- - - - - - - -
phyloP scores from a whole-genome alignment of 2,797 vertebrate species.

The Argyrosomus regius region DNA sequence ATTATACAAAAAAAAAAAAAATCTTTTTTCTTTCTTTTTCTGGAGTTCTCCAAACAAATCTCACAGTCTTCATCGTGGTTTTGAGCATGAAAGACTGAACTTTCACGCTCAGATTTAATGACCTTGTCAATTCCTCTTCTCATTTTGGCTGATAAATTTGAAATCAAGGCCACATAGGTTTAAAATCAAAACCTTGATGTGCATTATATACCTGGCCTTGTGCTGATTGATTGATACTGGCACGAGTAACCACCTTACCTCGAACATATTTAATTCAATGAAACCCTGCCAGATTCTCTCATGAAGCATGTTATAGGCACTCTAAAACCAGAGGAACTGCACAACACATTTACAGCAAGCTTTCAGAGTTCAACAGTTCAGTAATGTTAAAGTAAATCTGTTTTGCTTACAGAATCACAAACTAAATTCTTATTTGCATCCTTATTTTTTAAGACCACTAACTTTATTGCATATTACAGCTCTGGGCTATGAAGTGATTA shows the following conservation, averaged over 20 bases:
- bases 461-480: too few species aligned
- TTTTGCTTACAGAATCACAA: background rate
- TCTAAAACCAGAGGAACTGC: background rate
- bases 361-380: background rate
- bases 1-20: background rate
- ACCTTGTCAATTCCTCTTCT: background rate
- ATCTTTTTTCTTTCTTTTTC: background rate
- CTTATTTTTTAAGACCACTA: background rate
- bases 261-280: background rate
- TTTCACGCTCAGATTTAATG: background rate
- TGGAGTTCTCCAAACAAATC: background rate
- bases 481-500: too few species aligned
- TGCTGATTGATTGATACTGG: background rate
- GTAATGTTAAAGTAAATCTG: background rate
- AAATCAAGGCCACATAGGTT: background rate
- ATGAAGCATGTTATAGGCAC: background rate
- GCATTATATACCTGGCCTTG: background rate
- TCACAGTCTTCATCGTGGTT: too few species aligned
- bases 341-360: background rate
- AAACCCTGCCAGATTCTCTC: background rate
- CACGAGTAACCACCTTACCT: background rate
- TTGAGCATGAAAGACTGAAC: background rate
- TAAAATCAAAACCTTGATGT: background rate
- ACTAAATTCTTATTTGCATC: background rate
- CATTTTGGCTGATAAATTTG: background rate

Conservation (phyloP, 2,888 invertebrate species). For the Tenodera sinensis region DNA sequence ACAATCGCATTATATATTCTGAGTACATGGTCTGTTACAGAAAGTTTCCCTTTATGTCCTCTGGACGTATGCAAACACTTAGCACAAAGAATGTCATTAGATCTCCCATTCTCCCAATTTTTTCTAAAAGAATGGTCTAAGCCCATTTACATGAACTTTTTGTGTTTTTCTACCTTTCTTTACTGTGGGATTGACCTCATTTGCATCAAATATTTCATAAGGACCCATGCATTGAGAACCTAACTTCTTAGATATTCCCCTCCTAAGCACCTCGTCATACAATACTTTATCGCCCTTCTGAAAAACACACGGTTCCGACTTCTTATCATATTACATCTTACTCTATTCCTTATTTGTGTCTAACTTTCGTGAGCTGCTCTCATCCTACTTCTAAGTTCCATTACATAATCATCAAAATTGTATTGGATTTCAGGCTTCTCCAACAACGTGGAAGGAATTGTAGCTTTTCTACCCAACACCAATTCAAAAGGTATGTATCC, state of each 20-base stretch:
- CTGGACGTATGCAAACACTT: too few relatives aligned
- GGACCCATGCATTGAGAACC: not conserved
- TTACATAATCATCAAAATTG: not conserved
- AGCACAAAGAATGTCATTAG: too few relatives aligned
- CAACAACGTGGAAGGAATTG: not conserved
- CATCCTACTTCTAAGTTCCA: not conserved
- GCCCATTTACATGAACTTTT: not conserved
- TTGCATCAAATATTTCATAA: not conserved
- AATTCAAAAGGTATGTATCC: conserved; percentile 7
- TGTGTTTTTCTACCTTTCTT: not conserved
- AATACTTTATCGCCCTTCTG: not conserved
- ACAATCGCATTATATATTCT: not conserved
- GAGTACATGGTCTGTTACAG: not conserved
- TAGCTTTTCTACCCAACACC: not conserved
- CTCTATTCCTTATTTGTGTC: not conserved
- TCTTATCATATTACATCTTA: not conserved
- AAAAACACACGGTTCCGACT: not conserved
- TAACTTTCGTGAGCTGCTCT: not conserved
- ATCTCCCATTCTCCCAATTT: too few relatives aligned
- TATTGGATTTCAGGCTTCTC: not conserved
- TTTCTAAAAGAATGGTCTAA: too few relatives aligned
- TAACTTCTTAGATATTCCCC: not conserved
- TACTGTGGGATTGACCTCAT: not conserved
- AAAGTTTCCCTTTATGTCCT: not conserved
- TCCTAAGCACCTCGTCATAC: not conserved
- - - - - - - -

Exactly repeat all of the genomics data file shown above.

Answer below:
phyloP scores from a whole-genome alignment of 2,797 vertebrate species.

The Argyrosomus regius region DNA sequence ATTATACAAAAAAAAAAAAAATCTTTTTTCTTTCTTTTTCTGGAGTTCTCCAAACAAATCTCACAGTCTTCATCGTGGTTTTGAGCATGAAAGACTGAACTTTCACGCTCAGATTTAATGACCTTGTCAATTCCTCTTCTCATTTTGGCTGATAAATTTGAAATCAAGGCCACATAGGTTTAAAATCAAAACCTTGATGTGCATTATATACCTGGCCTTGTGCTGATTGATTGATACTGGCACGAGTAACCACCTTACCTCGAACATATTTAATTCAATGAAACCCTGCCAGATTCTCTCATGAAGCATGTTATAGGCACTCTAAAACCAGAGGAACTGCACAACACATTTACAGCAAGCTTTCAGAGTTCAACAGTTCAGTAATGTTAAAGTAAATCTGTTTTGCTTACAGAATCACAAACTAAATTCTTATTTGCATCCTTATTTTTTAAGACCACTAACTTTATTGCATATTACAGCTCTGGGCTATGAAGTGATTA shows the following conservation, averaged over 20 bases:
- bases 461-480: too few species aligned
- TTTTGCTTACAGAATCACAA: background rate
- TCTAAAACCAGAGGAACTGC: background rate
- bases 361-380: background rate
- bases 1-20: background rate
- ACCTTGTCAATTCCTCTTCT: background rate
- ATCTTTTTTCTTTCTTTTTC: background rate
- CTTATTTTTTAAGACCACTA: background rate
- bases 261-280: background rate
- TTTCACGCTCAGATTTAATG: background rate
- TGGAGTTCTCCAAACAAATC: background rate
- bases 481-500: too few species aligned
- TGCTGATTGATTGATACTGG: background rate
- GTAATGTTAAAGTAAATCTG: background rate
- AAATCAAGGCCACATAGGTT: background rate
- ATGAAGCATGTTATAGGCAC: background rate
- GCATTATATACCTGGCCTTG: background rate
- TCACAGTCTTCATCGTGGTT: too few species aligned
- bases 341-360: background rate
- AAACCCTGCCAGATTCTCTC: background rate
- CACGAGTAACCACCTTACCT: background rate
- TTGAGCATGAAAGACTGAAC: background rate
- TAAAATCAAAACCTTGATGT: background rate
- ACTAAATTCTTATTTGCATC: background rate
- CATTTTGGCTGATAAATTTG: background rate

Conservation (phyloP, 2,888 invertebrate species). For the Tenodera sinensis region DNA sequence ACAATCGCATTATATATTCTGAGTACATGGTCTGTTACAGAAAGTTTCCCTTTATGTCCTCTGGACGTATGCAAACACTTAGCACAAAGAATGTCATTAGATCTCCCATTCTCCCAATTTTTTCTAAAAGAATGGTCTAAGCCCATTTACATGAACTTTTTGTGTTTTTCTACCTTTCTTTACTGTGGGATTGACCTCATTTGCATCAAATATTTCATAAGGACCCATGCATTGAGAACCTAACTTCTTAGATATTCCCCTCCTAAGCACCTCGTCATACAATACTTTATCGCCCTTCTGAAAAACACACGGTTCCGACTTCTTATCATATTACATCTTACTCTATTCCTTATTTGTGTCTAACTTTCGTGAGCTGCTCTCATCCTACTTCTAAGTTCCATTACATAATCATCAAAATTGTATTGGATTTCAGGCTTCTCCAACAACGTGGAAGGAATTGTAGCTTTTCTACCCAACACCAATTCAAAAGGTATGTATCC, state of each 20-base stretch:
- CTGGACGTATGCAAACACTT: too few relatives aligned
- GGACCCATGCATTGAGAACC: not conserved
- TTACATAATCATCAAAATTG: not conserved
- AGCACAAAGAATGTCATTAG: too few relatives aligned
- CAACAACGTGGAAGGAATTG: not conserved
- CATCCTACTTCTAAGTTCCA: not conserved
- GCCCATTTACATGAACTTTT: not conserved
- TTGCATCAAATATTTCATAA: not conserved
- AATTCAAAAGGTATGTATCC: conserved; percentile 7
- TGTGTTTTTCTACCTTTCTT: not conserved
- AATACTTTATCGCCCTTCTG: not conserved
- ACAATCGCATTATATATTCT: not conserved
- GAGTACATGGTCTGTTACAG: not conserved
- TAGCTTTTCTACCCAACACC: not conserved
- CTCTATTCCTTATTTGTGTC: not conserved
- TCTTATCATATTACATCTTA: not conserved
- AAAAACACACGGTTCCGACT: not conserved
- TAACTTTCGTGAGCTGCTCT: not conserved
- ATCTCCCATTCTCCCAATTT: too few relatives aligned
- TATTGGATTTCAGGCTTCTC: not conserved
- TTTCTAAAAGAATGGTCTAA: too few relatives aligned
- TAACTTCTTAGATATTCCCC: not conserved
- TACTGTGGGATTGACCTCAT: not conserved
- AAAGTTTCCCTTTATGTCCT: not conserved
- TCCTAAGCACCTCGTCATAC: not conserved